Fred’s family settled in America 300 years ago. His singing and playing style reflects his family tradition. He plays a two-finger style of banjo that has been passed down through his family for generations which he learned from his father. His father learned it from an uncle in Boone County, WV in the 1930’s and so it goes for generations past. Fred was raised in West Virginia and during his early years he enjoyed the stories told and songs sung to him by his father and other Appalachian Mountain relatives. Today, he passes those along to appreciative audiences on stage, radio and television.
In his teens and 20’s, he traveled widely through Appalachia visiting musicians in their homes, meeting them at festivals, and collecting their wonderful stories and songs, many of which had never been heard outside their specific county or region. In collecting these tunes and stories he got to play with or collected from an astonishing list of old-time music icons such as Aunt Jennie Wilson, John Hilt, Franklin George, John Morris, J.P. Fraley, Russell Fluharty, Patric Gainer, David Morris, Doc Watson, Mike Seeger, Doc Boggs, Tommy Jarrell, Fred Cokerham, Wilson Douglas, John Jacob Niles, Merle Travis, Glen Smith, Uncle Wade Ward, and many, many more. Part of his extensive song and story collection was accepted for preservation by the Field Recorder’s Collective on two separate CD albums. These two CD sets preserve forever the mountain spirit and songs of central West Virginia and southwestern Virginia. His entire collection spans Appalachia from Pennsylvania to Alabama.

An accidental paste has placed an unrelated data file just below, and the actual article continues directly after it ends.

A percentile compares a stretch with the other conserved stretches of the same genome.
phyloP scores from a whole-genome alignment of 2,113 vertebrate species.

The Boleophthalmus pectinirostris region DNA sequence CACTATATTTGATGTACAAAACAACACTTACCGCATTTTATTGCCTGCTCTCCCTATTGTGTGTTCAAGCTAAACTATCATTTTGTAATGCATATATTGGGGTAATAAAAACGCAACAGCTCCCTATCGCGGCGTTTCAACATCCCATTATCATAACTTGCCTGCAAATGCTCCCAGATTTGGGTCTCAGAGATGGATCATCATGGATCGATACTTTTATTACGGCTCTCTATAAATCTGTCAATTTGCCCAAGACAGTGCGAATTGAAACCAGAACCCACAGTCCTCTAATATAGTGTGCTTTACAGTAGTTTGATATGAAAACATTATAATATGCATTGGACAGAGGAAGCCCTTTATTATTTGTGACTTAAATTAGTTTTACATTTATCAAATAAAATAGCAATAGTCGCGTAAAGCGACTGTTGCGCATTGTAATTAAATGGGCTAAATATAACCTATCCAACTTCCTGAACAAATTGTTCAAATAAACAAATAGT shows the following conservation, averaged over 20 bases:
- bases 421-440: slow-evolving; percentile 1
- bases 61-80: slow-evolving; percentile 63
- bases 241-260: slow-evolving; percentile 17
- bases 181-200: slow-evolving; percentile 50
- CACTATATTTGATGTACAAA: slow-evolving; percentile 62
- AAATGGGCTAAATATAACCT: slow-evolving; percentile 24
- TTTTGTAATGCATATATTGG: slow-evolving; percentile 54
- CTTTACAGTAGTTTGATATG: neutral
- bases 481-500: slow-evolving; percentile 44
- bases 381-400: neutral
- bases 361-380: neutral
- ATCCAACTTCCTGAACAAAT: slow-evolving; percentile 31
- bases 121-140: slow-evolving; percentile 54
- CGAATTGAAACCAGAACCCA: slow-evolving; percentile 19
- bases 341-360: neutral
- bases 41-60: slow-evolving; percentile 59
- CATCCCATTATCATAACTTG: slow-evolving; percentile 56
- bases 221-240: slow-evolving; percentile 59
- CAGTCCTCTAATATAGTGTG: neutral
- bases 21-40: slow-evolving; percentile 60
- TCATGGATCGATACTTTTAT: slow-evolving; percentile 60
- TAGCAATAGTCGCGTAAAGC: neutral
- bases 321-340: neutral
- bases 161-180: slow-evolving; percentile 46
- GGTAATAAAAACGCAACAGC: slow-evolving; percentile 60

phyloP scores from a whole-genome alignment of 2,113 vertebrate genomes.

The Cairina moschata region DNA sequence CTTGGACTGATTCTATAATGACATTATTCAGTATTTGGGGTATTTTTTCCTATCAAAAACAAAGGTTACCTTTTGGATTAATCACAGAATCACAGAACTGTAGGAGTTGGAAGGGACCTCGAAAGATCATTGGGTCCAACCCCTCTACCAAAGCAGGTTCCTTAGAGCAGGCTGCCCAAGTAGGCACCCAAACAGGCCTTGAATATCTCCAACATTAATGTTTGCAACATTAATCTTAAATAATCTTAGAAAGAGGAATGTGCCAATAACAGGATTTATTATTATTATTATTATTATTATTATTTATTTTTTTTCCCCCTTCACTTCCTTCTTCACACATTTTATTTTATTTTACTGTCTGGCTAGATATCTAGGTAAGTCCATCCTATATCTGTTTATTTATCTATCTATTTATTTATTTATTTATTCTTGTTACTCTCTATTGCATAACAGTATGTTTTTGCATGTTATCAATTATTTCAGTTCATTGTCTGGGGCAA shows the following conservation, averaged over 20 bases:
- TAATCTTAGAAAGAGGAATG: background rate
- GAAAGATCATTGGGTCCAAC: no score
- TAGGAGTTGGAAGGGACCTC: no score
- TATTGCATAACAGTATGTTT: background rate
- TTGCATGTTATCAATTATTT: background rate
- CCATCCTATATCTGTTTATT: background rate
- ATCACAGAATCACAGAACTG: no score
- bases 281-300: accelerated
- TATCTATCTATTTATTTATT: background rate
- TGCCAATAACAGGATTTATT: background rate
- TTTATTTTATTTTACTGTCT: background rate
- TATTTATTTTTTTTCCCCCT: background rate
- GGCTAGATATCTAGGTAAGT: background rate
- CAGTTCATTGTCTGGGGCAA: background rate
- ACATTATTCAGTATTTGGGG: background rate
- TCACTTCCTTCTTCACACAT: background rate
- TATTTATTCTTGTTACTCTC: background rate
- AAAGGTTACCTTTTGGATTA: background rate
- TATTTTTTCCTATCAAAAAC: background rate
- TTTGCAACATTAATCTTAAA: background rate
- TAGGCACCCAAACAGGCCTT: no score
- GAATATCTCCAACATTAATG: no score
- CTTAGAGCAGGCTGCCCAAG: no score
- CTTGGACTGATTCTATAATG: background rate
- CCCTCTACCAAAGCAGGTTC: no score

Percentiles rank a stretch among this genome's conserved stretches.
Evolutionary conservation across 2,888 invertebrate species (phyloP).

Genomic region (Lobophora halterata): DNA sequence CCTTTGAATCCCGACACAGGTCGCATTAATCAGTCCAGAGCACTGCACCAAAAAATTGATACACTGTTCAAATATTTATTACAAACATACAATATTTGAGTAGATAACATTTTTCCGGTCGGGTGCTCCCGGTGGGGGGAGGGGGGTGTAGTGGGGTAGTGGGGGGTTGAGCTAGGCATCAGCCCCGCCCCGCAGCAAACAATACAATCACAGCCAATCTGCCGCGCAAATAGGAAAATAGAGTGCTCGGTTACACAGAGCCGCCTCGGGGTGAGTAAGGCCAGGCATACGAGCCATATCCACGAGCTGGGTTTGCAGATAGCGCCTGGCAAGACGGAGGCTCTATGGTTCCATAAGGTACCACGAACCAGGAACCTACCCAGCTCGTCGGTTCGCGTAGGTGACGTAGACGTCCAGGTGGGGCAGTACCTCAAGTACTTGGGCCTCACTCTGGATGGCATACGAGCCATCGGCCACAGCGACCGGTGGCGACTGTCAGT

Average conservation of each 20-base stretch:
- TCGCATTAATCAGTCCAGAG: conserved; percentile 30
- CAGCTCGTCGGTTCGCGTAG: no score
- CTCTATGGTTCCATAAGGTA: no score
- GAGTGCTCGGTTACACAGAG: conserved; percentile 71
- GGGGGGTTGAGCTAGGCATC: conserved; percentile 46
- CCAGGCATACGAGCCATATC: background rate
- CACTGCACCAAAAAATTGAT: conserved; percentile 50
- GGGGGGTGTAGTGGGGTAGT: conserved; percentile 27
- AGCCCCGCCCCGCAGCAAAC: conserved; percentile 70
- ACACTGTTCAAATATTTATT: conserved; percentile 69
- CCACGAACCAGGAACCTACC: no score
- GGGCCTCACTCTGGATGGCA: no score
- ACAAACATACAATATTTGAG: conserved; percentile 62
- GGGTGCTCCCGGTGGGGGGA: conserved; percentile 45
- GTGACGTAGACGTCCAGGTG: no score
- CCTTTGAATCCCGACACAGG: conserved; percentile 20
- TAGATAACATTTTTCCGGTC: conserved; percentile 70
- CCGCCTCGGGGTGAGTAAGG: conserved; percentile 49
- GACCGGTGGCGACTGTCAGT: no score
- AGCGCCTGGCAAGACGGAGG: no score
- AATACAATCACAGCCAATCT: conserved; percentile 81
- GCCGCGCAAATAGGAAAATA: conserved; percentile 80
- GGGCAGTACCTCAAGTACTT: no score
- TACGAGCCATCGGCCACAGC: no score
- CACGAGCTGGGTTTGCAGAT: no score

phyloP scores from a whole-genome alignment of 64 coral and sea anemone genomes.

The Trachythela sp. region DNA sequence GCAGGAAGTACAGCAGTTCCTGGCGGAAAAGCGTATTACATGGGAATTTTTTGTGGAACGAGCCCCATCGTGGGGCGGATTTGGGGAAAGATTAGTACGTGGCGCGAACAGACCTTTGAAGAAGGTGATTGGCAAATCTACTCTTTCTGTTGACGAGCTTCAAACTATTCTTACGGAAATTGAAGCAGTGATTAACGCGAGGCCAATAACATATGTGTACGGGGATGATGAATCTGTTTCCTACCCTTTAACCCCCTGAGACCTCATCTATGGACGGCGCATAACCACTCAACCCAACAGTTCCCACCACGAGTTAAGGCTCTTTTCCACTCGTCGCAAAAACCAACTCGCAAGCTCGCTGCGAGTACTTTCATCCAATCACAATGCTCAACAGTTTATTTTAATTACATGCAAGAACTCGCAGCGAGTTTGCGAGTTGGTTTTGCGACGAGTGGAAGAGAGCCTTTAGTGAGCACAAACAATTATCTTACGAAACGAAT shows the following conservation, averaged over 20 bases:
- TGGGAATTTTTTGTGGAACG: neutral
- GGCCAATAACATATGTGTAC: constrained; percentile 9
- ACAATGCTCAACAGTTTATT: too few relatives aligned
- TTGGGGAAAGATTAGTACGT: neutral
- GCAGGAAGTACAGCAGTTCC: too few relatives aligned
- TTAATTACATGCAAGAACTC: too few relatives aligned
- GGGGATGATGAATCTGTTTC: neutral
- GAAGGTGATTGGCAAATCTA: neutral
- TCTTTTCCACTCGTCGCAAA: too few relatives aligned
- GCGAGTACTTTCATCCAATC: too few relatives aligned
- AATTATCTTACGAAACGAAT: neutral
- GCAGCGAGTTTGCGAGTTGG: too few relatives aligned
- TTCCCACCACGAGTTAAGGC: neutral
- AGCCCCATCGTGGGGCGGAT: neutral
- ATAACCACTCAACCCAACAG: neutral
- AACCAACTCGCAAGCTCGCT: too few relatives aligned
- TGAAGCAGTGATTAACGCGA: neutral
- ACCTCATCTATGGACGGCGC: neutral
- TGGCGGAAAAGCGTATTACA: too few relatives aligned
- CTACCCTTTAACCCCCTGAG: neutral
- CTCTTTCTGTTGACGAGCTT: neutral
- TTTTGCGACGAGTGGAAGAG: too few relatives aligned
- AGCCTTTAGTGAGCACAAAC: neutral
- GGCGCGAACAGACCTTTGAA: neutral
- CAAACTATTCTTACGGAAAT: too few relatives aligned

For many years Fred didn’t play music at all. He focused on earning a living for his family. At home, he would take the banjo out of its case and tune it and play a tune or two and put it back in the case. It was not until he moved to Phoenix, AZ, in the early 1990’s, that Fred met Bill Burke and other musicians in the Arizona “folk” scene. His new friends, Lon Austin, Bill Burke, Ken Clemmer and others, encouraged him to start playing again. When he did, the audience found his Appalachian music haunting and his storytelling style funny and touching. Fred still doesn’t play regularly, but when he performs with Bill Burke, their audiences love the solid playing, the obvious love for their music they freely share and, of course, Fred’s stories; some of the stories are hilarious while others depict the gritty truth about the turbulent times of a changing America in the 1960’s and 70’s. Fred takes great pride in his long-standing friendships and the powerful life-lessons he learned from the folks he’s met throught his life, one and all.
Fred considers himself an “interpolator” of songs and stories and you can listen to some of the songs and read some of his stories in the Fred’s Stories section of this site. Early in his life and from the early 1990’s onward, Fred has played on many stages across the U.S. and Europe and has appeared on numerous television and public radio shows. He loves telling stories almost as much as playing his several banjos, some of which were custom crafted for him by his close friend Bill Burke.